by Lazelle Jones (text and photos)
The name of this ghost town (Jarbidge) is like so many other non-English words that are emasculated and pronounced different from how they should be pronounced. Jarbidge is actually a derivation of the Shoshone Native American word “Tsawhawbitts” that means “giant monster or evil spirit”. Here high in this mountain canyon before gold was discovered, the Shoshone had lived since the beginning of time.
However, in 1909 a prospector named Bourne wandered through Jarbidge Canyon and hit pay dirt and overnight a boom town sprung up. Richly painted by Old West history, today Jarbidge, Nevada is one of the most remote playgrounds anywhere in America, one of the several reasons why those who visit find this place charming. Here an overnight stay (or stays that can last several days) are easily doable and most enjoyable.
Gone are the days when hard-rock miners wandered the streets of this once rough and tumble mining boom-town, whose population in 1909 went from 0 to 1500 literally overnight, Jarbidge is also where the last stagecoach robbery in America took place (1916). The saloons, brothels, and dry goods stores where merchants once grub-staked hopeful prospectors who tried desperately to find the “mother-load” (few did), have been replaced today with a gentrified community of permanent residents that total maybe 20 folks, tops.
It’s a 65 mile drive (mostly gravel road) from the town of Rogerson, Idaho but the Jarbidge Canyon Road is well maintained and even in the dead of winter when heavy snow flies the road is kept open. Fly fishing in the canyon along the Jarbidge River and along the rivulets that act as tributaries, will not disappoint.
Day hiking, backpacking, RV camping as well as two very good lodgings along Main Street (Tsawhawbitts B&B and Outdoor Inn) offer those visiting Jarbidge several choices on how to spend the night and things to do.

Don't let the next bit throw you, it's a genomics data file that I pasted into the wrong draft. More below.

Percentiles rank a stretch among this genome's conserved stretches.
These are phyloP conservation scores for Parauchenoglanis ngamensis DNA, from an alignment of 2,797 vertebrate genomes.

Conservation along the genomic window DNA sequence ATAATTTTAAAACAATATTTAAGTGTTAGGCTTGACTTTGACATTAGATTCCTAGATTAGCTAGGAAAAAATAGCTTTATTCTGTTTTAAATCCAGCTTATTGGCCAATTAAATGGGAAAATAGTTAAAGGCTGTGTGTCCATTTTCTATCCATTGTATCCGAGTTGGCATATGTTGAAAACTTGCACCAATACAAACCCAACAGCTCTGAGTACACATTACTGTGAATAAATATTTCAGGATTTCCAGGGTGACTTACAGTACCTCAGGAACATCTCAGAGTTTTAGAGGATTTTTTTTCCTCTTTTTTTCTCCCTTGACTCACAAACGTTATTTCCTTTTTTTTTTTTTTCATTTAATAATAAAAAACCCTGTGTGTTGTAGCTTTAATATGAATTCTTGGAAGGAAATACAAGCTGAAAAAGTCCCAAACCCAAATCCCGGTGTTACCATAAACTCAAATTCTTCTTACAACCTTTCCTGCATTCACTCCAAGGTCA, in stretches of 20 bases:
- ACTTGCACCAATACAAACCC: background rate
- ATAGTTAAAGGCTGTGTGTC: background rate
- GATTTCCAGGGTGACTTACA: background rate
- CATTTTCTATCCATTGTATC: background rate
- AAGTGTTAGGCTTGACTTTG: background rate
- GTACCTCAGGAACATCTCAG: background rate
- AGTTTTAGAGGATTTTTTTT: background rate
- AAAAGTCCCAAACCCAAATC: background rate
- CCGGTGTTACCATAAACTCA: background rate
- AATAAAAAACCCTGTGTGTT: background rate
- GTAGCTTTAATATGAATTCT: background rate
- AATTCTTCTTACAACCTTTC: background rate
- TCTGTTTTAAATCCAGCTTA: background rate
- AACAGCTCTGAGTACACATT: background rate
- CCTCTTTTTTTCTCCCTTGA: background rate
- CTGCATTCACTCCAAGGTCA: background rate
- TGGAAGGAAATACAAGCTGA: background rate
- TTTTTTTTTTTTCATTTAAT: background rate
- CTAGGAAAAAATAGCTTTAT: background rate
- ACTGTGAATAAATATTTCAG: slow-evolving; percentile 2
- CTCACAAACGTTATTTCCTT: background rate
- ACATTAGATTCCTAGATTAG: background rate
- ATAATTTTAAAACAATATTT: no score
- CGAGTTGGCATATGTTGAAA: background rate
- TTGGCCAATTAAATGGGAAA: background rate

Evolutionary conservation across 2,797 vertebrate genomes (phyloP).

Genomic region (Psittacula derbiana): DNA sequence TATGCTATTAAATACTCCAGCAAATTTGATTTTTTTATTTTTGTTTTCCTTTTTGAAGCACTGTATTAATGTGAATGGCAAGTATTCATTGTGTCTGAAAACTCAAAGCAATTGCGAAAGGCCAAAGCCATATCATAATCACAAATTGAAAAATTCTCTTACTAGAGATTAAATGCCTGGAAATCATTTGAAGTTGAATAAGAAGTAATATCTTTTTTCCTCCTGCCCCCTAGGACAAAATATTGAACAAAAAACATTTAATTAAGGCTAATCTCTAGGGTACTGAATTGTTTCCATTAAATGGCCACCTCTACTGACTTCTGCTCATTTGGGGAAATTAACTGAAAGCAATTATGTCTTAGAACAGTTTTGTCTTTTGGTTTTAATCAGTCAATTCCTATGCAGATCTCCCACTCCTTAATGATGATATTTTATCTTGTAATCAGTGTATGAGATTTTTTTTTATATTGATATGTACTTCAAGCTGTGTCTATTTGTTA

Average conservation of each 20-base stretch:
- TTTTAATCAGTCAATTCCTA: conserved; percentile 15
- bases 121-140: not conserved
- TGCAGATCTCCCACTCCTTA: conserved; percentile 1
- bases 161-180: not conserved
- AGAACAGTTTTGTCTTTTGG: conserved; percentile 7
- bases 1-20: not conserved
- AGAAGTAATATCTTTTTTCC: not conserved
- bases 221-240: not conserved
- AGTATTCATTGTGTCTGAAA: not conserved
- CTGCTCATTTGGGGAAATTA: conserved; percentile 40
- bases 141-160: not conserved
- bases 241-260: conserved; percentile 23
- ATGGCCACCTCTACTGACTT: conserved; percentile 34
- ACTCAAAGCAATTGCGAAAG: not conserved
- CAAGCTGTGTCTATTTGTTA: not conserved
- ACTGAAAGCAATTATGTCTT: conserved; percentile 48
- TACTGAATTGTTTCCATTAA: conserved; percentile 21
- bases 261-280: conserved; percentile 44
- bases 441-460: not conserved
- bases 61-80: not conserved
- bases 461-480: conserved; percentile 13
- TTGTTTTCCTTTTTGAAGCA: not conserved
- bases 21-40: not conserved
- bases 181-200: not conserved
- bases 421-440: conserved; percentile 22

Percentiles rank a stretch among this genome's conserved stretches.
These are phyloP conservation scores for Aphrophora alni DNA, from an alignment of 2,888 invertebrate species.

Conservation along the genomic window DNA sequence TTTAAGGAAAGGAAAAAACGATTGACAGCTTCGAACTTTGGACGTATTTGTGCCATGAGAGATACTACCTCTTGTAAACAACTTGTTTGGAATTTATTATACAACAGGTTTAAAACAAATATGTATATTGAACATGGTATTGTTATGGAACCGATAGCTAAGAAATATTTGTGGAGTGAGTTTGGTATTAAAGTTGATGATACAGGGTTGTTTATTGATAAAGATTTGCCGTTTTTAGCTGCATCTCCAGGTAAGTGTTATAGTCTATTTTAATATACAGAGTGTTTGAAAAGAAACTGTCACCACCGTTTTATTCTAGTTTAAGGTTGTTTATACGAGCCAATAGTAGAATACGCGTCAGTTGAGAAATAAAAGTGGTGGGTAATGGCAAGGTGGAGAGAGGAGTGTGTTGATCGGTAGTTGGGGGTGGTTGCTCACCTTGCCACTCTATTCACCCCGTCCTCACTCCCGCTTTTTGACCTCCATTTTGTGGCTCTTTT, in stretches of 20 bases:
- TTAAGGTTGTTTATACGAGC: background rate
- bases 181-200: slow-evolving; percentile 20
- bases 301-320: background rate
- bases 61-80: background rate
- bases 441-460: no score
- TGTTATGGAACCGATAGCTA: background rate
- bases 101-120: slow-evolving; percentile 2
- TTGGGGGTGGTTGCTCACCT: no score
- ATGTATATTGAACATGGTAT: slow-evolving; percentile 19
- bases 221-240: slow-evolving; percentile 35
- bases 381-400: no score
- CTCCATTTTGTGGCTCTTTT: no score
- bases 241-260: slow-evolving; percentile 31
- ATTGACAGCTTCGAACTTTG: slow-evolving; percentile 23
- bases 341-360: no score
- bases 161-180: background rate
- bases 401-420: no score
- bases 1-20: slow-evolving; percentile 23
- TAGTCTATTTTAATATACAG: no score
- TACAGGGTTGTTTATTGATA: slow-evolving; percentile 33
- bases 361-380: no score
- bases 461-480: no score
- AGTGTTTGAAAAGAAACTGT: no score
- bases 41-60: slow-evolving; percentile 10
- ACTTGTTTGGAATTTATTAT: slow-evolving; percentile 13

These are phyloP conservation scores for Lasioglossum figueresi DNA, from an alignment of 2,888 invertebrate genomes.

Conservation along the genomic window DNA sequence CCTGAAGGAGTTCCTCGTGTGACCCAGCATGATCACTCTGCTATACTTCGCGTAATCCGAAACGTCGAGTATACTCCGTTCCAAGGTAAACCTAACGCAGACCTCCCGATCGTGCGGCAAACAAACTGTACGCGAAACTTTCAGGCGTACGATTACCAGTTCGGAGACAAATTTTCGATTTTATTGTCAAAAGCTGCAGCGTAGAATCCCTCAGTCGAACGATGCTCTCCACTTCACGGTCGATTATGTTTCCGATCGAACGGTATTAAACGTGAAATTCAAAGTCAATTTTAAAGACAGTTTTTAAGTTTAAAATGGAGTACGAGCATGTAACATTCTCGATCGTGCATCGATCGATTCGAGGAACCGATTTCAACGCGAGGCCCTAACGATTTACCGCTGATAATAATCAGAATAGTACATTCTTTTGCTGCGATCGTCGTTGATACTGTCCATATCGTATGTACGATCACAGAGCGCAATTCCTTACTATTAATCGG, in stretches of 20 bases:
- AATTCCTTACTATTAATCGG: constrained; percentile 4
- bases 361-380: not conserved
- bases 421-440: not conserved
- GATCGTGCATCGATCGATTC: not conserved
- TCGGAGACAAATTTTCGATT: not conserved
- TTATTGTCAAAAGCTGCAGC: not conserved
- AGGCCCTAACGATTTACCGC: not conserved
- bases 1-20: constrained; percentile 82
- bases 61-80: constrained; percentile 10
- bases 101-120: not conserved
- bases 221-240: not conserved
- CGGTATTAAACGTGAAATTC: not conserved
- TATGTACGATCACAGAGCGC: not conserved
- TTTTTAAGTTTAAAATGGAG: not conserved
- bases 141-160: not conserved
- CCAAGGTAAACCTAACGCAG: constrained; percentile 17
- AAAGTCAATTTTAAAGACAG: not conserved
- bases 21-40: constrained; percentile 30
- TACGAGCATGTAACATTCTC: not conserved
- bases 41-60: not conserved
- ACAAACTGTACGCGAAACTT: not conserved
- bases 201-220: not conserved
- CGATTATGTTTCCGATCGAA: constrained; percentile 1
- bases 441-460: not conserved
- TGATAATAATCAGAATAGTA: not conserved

The restaurant, bar, and grill (also called Outdoor Inn) is open throughout the summer but when the seasons change the Red Dog Saloon opens to provide a place to “break bread” and enjoy your favorite spirits. Both offer a prime rib dinner that is to-die-for, HUGE burgers, Mexican entrees, and breakfast all day long.
Every afternoon beginning about 3:30 pm The Trading Post hosts what they call Beer-30 Hour. T
his is when the town locals show up (about 3:30 pm), grab their favorite brew-ski, and for a steady hour and a half spin tales about the “old days” that are fascinating to listen to. Everyone is invited so arrive early, find a spot, then listen to the verbal history that “goes down.” This is good stuff!
The Community Hall located at the epicenter of this microscopic metropolis is one of the original mining town buildings and is open 24 hours a day, 7 days a week. It provides visitors a self guided walking tour back through time with exhibits that detail Jarbidge History.
There is a small gift shop (old board and batten structure) right next door where treasures are available for purchase. The one thing you will for sure want to visit while here is the Jarbidge Jail that back in the day held some pretty nefarious characters, like Ben Kuhl who (1916) pulled off the Last Stagecoach Robbery in America.
Hey, the $4000 mine payroll taken by Kuhl after he shot and killed the stage driver has never been found, so “keep your eyes open.”
The gold coins that made up the mine payroll (in today’s dollars) would be worth about $35,000. Check It Out!